‘Mineral deposit’ is the term given to a rock from which one can extract metals in a commercially viable way. Ideally, it comprises cm-size crystals of ore minerals from which one extracts metals most efficiently, and, in the present geological context, this means ‘primary’ crystals formed in magma chambers beneath extinct volcanoes in a continental rift setting. However, all ore bodies have hydrothermal fluids (‘hot water’) moving in and out which dissolve elements of interest into solution and then reprecipitate them nearby as new minerals. These ‘secondary’ minerals are much smaller crystals of many different minerals which present a far greater challenge for extraction.
The present PhD will focus on the way in which hydrothermal fluids move elements in and out of critical metal deposits. In some places (Fig. 1, e.g. Motzfeldt, Greenland, Finch et al. 2019 Ore Geology Reviews), the fluid makes it more difficult to process and extract the metal – in others (e.g. Ivigtut, sometimes spelled Ivittuut, Greenland, Fig. 1), the same process creates a new deposit type. In short, the behaviour of the fluid makes or breaks metal deposits and understanding its behaviour is the key academic question in critical resource geology (e.g. Friis & Casey 2018, Finch et al. 2019, van de Ven et al. 2019, Sokół et al. 2021). This PhD will be the next stage in our developing studies on fluid transport in and around critical metal deposits.
Although the principles behind the research are directly relevant to all Europe’s rare earth projects, the project will focus on one in particular: the Ivigtut deposit in Greenland, which formed 1.3 billion years ago as a cooling hydrothermal fluid moved through the Earth’s crust, precipitating new minerals rich in critical metals. Our recent paper in Geology (Sokół et al. 2021) reconstructed the chemical fingerprint of a very similar fluid which moved out of the Igdlerfigsalik (also spelled Illerfissalik) magma chamber 1.18 billion years ago, dissipating critical metals over a wide area. However, Ivigtut is the product of a fluid which precipitated minerals in a focussed region, rather than a broad area. Analysis of the geochemistry and mineralogy at Ivigtut allows us to fill in the gaps in our understanding at Igdlerfigsalik by constraining the geochemistry, temperature and mineral reactions that take place when such a fluid moves through, and interacts with, the Earth’s crust.
The present PhD will address the key unknowns that hinder the development of Europe’s rare earth potential. Ivigtut is a remarkable natural laboratory in which to study the mobility of critical metals in mineral deposits, but what is learned at Ivigtut will be of significance in all of Europe’s largest rare earth deposits, thereby accelerating the development of European sources of critical resources. This will allow Europe to turn its pledges regarding zero-carbon futures into reality.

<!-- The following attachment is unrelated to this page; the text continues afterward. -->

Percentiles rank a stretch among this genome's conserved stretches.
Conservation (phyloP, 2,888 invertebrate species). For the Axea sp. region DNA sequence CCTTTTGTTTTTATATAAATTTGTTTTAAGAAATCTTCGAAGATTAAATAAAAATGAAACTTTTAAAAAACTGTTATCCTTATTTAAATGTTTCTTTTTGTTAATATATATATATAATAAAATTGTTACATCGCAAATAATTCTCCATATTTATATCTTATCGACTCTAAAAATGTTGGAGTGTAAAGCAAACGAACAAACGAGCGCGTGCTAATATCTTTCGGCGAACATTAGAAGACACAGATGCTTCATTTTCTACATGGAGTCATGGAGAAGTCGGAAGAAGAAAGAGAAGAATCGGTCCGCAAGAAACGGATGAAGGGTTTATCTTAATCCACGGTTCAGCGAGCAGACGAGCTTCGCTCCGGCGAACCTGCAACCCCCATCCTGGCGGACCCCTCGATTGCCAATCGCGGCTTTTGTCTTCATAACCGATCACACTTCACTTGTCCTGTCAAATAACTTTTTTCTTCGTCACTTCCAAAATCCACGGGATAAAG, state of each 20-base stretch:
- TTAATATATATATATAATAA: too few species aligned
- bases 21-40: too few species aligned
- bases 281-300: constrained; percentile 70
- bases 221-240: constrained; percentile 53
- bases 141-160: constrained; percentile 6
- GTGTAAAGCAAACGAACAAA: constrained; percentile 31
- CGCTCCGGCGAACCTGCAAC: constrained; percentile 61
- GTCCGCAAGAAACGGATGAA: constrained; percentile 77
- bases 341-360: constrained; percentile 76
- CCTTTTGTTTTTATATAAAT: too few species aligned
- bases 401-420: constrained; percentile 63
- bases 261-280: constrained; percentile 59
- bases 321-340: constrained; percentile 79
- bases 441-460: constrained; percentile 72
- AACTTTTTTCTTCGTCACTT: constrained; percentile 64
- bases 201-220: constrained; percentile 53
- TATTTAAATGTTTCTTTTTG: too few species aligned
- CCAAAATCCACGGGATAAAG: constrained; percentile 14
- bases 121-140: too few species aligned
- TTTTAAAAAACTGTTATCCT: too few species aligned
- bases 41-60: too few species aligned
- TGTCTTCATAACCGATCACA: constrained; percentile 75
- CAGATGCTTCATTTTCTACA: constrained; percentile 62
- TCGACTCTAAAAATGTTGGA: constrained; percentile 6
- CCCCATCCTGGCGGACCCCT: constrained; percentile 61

Our focus on Ivigtut is timely since Eclipse Metals has recently been granted the exploration licence to the area. In addition to providing internationally significant academic research on how critical element deposits form, the present PhD will have immediate impact in developing Ivigtut as a source for critical metals in the European green technology market, directly addressing issues of Sustainability and Materials for the Modern World. By collaborating with industry from the start of this project, we help them anticipate and solve extraction problems that will become evident as the ore comes closer to production, thereby accelerating the realisation of the transition to green technologies across Europe.
The St Andrews – Oslo Partnership
There has been a history of collaboration between St Andrews and Oslo going back decades and the present project will amplify and deepen those ties. Finch was a formal visitor at the University of Oslo in 1997 and Tom Andersen (Oslo) visited St Andrews in 2010; St Andrews alumnus Henrik Friis was appointed associate professor at Oslo in 2012 and Friis’s ex-student (Borst) became a postdoc in St Andrews in 2017. Joint fieldwork between St Andrews and Oslo was carried out in Greenland in 2018, a joint research grant at the UK Diamond synchrotron facility was awarded in 2017 and joint publications include most recently Finch et al. (2016, Phys Chem Minerals), Borst et al. (2019, Mineral. M.) and Hutchison et al. (2019, Nature Communications).
The collaboration between Finch and Friis is successful because the scientific approaches of Friis and Finch complement well. St Andrews targets the ‘big picture’ of why mineralisation appears on regional scales (m-km-100 km), which complements the smaller, mineral-scale studies of critical ores (nm-mm-m) that Friis has pioneered. A full understanding of any mineral deposit or province requires both approaches – from nm to km. The instrumentation base of each institution is similarly complementary – the isotope and spectroscopy labs of the School of Earth & Environmental Sciences are at the leading edge of addressing large-scale questions of regional development of mineralisation and this marries with crystallographic instrumentation at Oslo which determines how metals are located in mineral structures on atomic scales.